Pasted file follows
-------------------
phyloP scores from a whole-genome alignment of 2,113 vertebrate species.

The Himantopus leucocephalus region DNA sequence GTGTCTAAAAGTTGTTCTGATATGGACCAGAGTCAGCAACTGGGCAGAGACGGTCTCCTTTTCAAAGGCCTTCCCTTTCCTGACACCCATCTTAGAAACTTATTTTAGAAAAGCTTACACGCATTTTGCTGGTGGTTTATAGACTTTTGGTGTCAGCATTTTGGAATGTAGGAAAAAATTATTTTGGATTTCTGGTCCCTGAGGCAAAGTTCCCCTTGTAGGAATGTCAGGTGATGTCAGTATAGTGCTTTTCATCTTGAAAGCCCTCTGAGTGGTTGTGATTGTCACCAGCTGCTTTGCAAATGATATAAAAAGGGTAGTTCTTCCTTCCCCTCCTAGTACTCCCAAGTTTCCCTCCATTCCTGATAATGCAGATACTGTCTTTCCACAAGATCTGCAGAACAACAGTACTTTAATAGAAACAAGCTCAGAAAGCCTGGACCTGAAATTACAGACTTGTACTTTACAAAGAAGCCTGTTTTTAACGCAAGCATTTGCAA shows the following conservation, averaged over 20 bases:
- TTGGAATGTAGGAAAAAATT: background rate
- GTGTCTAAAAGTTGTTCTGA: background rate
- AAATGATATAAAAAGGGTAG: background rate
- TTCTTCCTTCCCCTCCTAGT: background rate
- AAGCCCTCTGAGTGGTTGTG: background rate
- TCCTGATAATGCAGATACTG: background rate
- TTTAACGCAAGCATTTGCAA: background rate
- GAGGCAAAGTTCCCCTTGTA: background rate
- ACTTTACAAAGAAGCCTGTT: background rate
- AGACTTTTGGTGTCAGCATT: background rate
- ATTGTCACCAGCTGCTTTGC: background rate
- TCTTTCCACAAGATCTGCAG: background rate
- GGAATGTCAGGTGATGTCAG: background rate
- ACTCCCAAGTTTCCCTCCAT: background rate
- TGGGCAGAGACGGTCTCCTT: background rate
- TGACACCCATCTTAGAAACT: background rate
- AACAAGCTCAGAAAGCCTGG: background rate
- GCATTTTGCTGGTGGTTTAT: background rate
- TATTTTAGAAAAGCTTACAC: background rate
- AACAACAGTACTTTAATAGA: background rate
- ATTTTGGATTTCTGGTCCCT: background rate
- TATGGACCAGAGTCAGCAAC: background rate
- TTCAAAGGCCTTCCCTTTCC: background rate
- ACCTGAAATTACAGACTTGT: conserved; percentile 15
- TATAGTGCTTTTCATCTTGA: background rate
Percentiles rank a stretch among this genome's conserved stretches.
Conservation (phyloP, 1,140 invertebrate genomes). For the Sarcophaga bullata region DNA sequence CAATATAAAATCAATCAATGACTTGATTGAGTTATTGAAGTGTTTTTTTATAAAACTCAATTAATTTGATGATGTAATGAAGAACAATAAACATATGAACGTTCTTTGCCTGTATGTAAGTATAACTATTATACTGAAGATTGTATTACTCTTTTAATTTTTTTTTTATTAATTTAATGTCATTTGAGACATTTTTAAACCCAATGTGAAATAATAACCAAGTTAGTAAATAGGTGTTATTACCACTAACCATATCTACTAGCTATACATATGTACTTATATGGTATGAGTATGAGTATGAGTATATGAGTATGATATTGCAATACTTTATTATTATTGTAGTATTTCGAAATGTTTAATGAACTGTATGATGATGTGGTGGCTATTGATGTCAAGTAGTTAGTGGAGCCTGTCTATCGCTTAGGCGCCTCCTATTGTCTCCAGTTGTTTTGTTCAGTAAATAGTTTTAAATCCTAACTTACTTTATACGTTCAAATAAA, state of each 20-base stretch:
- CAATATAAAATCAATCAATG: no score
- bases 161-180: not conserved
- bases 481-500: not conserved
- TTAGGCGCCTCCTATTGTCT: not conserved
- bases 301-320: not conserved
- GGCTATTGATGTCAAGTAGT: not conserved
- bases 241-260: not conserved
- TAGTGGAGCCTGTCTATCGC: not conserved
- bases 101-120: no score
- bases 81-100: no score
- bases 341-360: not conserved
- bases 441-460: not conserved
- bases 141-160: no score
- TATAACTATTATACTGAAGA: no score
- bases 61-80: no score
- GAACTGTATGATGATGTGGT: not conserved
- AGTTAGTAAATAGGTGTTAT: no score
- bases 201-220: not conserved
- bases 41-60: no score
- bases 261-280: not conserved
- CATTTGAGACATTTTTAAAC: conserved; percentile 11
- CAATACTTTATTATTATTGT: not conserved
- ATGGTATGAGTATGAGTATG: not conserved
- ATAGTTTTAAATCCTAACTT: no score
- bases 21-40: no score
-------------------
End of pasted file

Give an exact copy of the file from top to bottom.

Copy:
phyloP scores from a whole-genome alignment of 2,113 vertebrate species.

The Himantopus leucocephalus region DNA sequence GTGTCTAAAAGTTGTTCTGATATGGACCAGAGTCAGCAACTGGGCAGAGACGGTCTCCTTTTCAAAGGCCTTCCCTTTCCTGACACCCATCTTAGAAACTTATTTTAGAAAAGCTTACACGCATTTTGCTGGTGGTTTATAGACTTTTGGTGTCAGCATTTTGGAATGTAGGAAAAAATTATTTTGGATTTCTGGTCCCTGAGGCAAAGTTCCCCTTGTAGGAATGTCAGGTGATGTCAGTATAGTGCTTTTCATCTTGAAAGCCCTCTGAGTGGTTGTGATTGTCACCAGCTGCTTTGCAAATGATATAAAAAGGGTAGTTCTTCCTTCCCCTCCTAGTACTCCCAAGTTTCCCTCCATTCCTGATAATGCAGATACTGTCTTTCCACAAGATCTGCAGAACAACAGTACTTTAATAGAAACAAGCTCAGAAAGCCTGGACCTGAAATTACAGACTTGTACTTTACAAAGAAGCCTGTTTTTAACGCAAGCATTTGCAA shows the following conservation, averaged over 20 bases:
- TTGGAATGTAGGAAAAAATT: background rate
- GTGTCTAAAAGTTGTTCTGA: background rate
- AAATGATATAAAAAGGGTAG: background rate
- TTCTTCCTTCCCCTCCTAGT: background rate
- AAGCCCTCTGAGTGGTTGTG: background rate
- TCCTGATAATGCAGATACTG: background rate
- TTTAACGCAAGCATTTGCAA: background rate
- GAGGCAAAGTTCCCCTTGTA: background rate
- ACTTTACAAAGAAGCCTGTT: background rate
- AGACTTTTGGTGTCAGCATT: background rate
- ATTGTCACCAGCTGCTTTGC: background rate
- TCTTTCCACAAGATCTGCAG: background rate
- GGAATGTCAGGTGATGTCAG: background rate
- ACTCCCAAGTTTCCCTCCAT: background rate
- TGGGCAGAGACGGTCTCCTT: background rate
- TGACACCCATCTTAGAAACT: background rate
- AACAAGCTCAGAAAGCCTGG: background rate
- GCATTTTGCTGGTGGTTTAT: background rate
- TATTTTAGAAAAGCTTACAC: background rate
- AACAACAGTACTTTAATAGA: background rate
- ATTTTGGATTTCTGGTCCCT: background rate
- TATGGACCAGAGTCAGCAAC: background rate
- TTCAAAGGCCTTCCCTTTCC: background rate
- ACCTGAAATTACAGACTTGT: conserved; percentile 15
- TATAGTGCTTTTCATCTTGA: background rate
Percentiles rank a stretch among this genome's conserved stretches.
Conservation (phyloP, 1,140 invertebrate genomes). For the Sarcophaga bullata region DNA sequence CAATATAAAATCAATCAATGACTTGATTGAGTTATTGAAGTGTTTTTTTATAAAACTCAATTAATTTGATGATGTAATGAAGAACAATAAACATATGAACGTTCTTTGCCTGTATGTAAGTATAACTATTATACTGAAGATTGTATTACTCTTTTAATTTTTTTTTTATTAATTTAATGTCATTTGAGACATTTTTAAACCCAATGTGAAATAATAACCAAGTTAGTAAATAGGTGTTATTACCACTAACCATATCTACTAGCTATACATATGTACTTATATGGTATGAGTATGAGTATGAGTATATGAGTATGATATTGCAATACTTTATTATTATTGTAGTATTTCGAAATGTTTAATGAACTGTATGATGATGTGGTGGCTATTGATGTCAAGTAGTTAGTGGAGCCTGTCTATCGCTTAGGCGCCTCCTATTGTCTCCAGTTGTTTTGTTCAGTAAATAGTTTTAAATCCTAACTTACTTTATACGTTCAAATAAA, state of each 20-base stretch:
- CAATATAAAATCAATCAATG: no score
- bases 161-180: not conserved
- bases 481-500: not conserved
- TTAGGCGCCTCCTATTGTCT: not conserved
- bases 301-320: not conserved
- GGCTATTGATGTCAAGTAGT: not conserved
- bases 241-260: not conserved
- TAGTGGAGCCTGTCTATCGC: not conserved
- bases 101-120: no score
- bases 81-100: no score
- bases 341-360: not conserved
- bases 441-460: not conserved
- bases 141-160: no score
- TATAACTATTATACTGAAGA: no score
- bases 61-80: no score
- GAACTGTATGATGATGTGGT: not conserved
- AGTTAGTAAATAGGTGTTAT: no score
- bases 201-220: not conserved
- bases 41-60: no score
- bases 261-280: not conserved
- CATTTGAGACATTTTTAAAC: conserved; percentile 11
- CAATACTTTATTATTATTGT: not conserved
- ATGGTATGAGTATGAGTATG: not conserved
- ATAGTTTTAAATCCTAACTT: no score
- bases 21-40: no score